Topics Discussed: enterocolitis, necrotizing; gastroenterology and hepatology; gastrointestinal perforation; intestinal perforation.
Excerpt:"Definition. Necrotizing enterocolitis (NEC) is an ischemic and inflammatory necrosis of the bowel primarily affecting premature neonates after the initiation of enteral feeding.
Incidence. NEC is predominantly a disorder of preterm infants, with an incidence of 610% in infants weighing <1500g. Although 10% of all cases of NEC occur in term infants, the incidence is highest in premature infants. NEC has an overall mortality of 1030%.
Pathophysiology. A multifactorial theory has been suggested in which several risk factors including prematurity, formula feedings, ischemia, and bacterial colonization interact to initiate mucosal damage via a final common pathway involving activation of the inflammatory cascade. Mucosal damage results in an invasion of the bowel wall by gas producing bacteria, resulting in an intramural gas accumulation (pneumatosis intestinalis). This sequence of events may progress to transmural necrosis or gangrene of the bowel and finally to multiple sites of bowel perforation and peritonitis.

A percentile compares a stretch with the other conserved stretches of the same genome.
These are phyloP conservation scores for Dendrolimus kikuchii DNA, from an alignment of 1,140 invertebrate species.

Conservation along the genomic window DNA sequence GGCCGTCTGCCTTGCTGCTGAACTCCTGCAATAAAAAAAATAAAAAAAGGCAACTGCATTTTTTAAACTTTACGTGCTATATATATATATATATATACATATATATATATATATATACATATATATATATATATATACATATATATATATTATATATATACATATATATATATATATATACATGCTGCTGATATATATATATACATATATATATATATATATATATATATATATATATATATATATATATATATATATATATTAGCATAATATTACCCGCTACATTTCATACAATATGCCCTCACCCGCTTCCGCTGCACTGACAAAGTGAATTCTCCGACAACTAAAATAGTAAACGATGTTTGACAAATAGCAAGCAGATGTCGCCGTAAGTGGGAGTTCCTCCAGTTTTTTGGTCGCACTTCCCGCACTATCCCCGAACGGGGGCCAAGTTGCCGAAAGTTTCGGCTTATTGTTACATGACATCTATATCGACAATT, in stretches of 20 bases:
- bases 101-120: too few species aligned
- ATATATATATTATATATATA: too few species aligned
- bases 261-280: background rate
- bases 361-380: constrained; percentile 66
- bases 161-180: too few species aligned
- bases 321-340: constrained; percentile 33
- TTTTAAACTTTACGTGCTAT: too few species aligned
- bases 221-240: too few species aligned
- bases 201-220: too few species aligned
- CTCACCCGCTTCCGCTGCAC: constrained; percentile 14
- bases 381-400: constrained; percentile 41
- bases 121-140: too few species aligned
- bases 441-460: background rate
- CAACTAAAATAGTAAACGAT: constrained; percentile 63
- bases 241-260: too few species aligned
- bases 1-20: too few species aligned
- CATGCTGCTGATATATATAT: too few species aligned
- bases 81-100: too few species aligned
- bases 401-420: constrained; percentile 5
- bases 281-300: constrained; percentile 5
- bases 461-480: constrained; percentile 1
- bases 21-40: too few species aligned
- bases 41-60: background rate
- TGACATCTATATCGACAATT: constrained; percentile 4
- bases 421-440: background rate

- Prematurity. There is an inverse relationship between gestational age and a risk for developing NEC. This may involve immature mucosal barrier, mucosal enzymes, and various gastrointestinal hormones. Premature infants may have an imbalance between pro- and anti-inflammatory factors and thus have..."
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